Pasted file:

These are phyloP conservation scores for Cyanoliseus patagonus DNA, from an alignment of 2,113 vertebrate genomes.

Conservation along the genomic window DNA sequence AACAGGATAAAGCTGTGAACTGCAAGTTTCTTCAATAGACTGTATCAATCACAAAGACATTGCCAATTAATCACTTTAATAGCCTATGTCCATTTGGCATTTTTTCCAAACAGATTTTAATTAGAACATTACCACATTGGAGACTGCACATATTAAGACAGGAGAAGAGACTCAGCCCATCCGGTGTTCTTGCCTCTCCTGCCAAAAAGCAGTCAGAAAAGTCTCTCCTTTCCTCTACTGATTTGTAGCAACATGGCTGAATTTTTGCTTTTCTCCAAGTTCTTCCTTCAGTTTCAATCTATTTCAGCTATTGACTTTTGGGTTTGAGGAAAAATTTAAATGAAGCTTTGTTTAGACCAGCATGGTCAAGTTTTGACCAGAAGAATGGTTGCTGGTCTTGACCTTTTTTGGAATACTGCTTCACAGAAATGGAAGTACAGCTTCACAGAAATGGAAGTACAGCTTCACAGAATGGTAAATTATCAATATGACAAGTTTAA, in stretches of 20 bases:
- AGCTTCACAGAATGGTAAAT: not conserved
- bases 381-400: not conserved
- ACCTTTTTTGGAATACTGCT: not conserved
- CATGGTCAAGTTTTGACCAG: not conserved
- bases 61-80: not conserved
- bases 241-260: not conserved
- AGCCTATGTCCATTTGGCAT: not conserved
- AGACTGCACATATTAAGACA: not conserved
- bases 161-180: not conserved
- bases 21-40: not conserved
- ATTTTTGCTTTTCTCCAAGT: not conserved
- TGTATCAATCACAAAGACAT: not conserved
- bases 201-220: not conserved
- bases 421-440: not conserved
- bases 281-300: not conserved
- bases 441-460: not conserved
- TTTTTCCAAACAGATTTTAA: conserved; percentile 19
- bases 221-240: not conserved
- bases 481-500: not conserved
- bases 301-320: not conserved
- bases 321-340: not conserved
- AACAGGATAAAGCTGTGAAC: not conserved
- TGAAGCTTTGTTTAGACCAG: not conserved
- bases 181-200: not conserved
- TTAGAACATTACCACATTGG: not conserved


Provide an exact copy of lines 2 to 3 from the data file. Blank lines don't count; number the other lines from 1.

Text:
Conservation along the genomic window DNA sequence AACAGGATAAAGCTGTGAACTGCAAGTTTCTTCAATAGACTGTATCAATCACAAAGACATTGCCAATTAATCACTTTAATAGCCTATGTCCATTTGGCATTTTTTCCAAACAGATTTTAATTAGAACATTACCACATTGGAGACTGCACATATTAAGACAGGAGAAGAGACTCAGCCCATCCGGTGTTCTTGCCTCTCCTGCCAAAAAGCAGTCAGAAAAGTCTCTCCTTTCCTCTACTGATTTGTAGCAACATGGCTGAATTTTTGCTTTTCTCCAAGTTCTTCCTTCAGTTTCAATCTATTTCAGCTATTGACTTTTGGGTTTGAGGAAAAATTTAAATGAAGCTTTGTTTAGACCAGCATGGTCAAGTTTTGACCAGAAGAATGGTTGCTGGTCTTGACCTTTTTTGGAATACTGCTTCACAGAAATGGAAGTACAGCTTCACAGAAATGGAAGTACAGCTTCACAGAATGGTAAATTATCAATATGACAAGTTTAA, in stretches of 20 bases:
- AGCTTCACAGAATGGTAAAT: not conserved